‘Study 329‘ was the notorious clinical trial of GlaxoSmithKline’s paroxetine, for depression in teenagers (average age just under fifteen years) which, as reported in a prestigious academic journal in 2001, falsely claimed both good efficacy and safety. It substantially led to GSK’s three billion dollar criminal and civil fine in 2012.
There has been pressure to formally retract Study 329 from as early as 2010. That would be deeply embarrassing to both GSK and the worldwide psychiatric establishment, but especially the UK’s, as GSK is based here. The best-known retracted paper in medicine is Andrew Wakefield’s (my paraphrase) ‘MMR vaccine may cause autism’ of 1998, retracted in 2010: a comparison that GSK would see as highly undesirable.
Goldacre endorsed GSK’s CEO Andrew Witty as ‘a good guy‘ barely three months after the 2012 fine was imposed. In 2015, Alltrials praised GSK as having ‘gone further’ than other drug companies on trial openness, and even showing ‘moral and scientific leadership that puts to shame many in the academic community’.
In 2016 Goldacre talked about Study 329 in Dublin. He started off by downplaying ‘Conflict of interest’ as ‘what people who don’t understand trial design talk about’, a ‘popular discourse’ that he himself did ‘not find interesting’. This appears a very elite, perhaps Oxford-Cambridge elite (Goldacre’s father was an Oxford professor), way of distracting attention away from who funds research published in academic journals.
He then claimed that the much more substantial 2015 re-analysis of Study 329 was merely ‘a rhetorical act…we knew that within six months of the trial being published, that the trial was crap.’ No mention that the ‘crap’ was the burial, mainly through ghostwriting, of significantly increased suicidality in children as young as twelve.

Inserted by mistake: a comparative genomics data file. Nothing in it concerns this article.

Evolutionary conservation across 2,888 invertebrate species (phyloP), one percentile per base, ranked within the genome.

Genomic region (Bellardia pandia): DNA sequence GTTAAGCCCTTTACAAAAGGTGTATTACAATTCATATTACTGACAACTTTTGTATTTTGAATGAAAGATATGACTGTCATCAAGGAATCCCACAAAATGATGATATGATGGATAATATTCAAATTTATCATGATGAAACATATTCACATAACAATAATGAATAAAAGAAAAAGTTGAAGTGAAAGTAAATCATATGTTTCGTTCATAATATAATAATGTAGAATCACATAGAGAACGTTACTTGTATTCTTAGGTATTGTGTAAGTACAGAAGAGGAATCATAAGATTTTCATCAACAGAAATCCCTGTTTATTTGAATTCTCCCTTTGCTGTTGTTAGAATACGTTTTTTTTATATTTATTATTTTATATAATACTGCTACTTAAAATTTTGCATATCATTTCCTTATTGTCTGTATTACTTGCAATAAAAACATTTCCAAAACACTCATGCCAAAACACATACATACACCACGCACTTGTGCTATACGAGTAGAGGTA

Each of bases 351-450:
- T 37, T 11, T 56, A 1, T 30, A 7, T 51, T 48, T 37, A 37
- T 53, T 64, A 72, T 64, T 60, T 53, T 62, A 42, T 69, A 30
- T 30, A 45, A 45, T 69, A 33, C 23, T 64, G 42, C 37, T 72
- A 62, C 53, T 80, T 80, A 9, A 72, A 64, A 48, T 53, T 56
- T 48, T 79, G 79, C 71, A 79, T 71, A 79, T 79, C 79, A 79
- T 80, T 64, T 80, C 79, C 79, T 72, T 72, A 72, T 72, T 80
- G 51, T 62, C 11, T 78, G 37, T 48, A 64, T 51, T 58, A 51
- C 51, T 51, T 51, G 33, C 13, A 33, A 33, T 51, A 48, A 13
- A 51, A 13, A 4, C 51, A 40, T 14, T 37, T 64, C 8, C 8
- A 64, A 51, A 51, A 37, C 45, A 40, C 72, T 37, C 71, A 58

And Goldacre’s ‘we’ certainly did not include GSK, or the medical doctors in the US involved in its illegal off-label marketing, which was alleged by the US Justice Department to have occurred ‘at least through 2003’, after publication of 329 in July 2001. The illegal marketing was alleged to have begun in 1999, suggesting the pre-publication use of the trial in conference presentations and meetings with individual doctors.
In the UK, the MHRA estimated in May 2003 that there were ‘7-8,000 under-18s being treated with Seroxat’. The law was tightened after a decision not to prosecute was made five years later.
As a reason for not bothering to push for retraction of 329, Goldacre then went on to spin this wrongdoing as just what other drug companies were up to at the time: ‘…why would we be more interested in Study 329?…I think it’s a real strategic error and a backward step, to be preoccupied with one study, when you’ve identified structural problems throughout the whole information architecture of evidence based medicine.’
Some eighteen months after his Dublin talk, Goldacre Tweeted again about Study 329: this time appearing to suggest that retraction might be a good idea after all, and criticising his own previous ‘everyone was doing it’ argument. But, again, no mention of suicidal thoughts caused by the drug, ghostwriting, or the funding by paroxetine’s patent-owners at the time, GSK.
Just a problem with ‘the journal’, and ‘medicine’. The ‘information architecture’ was to blame, not the flow of money from GSK into the bank accounts of doctors, researchers, professional writers, and academics, and to the conference venues and restaurants used to ‘educate’ them.
Could Heneghan and Goldacre’s reluctance to sully themselves with talk of ‘Conflict of Interest’ be anything to do with drug and device companies substantially funding research at Oxford University across not just academic medicine, including psychiatry, but even within the Law faculty? Perish the thought.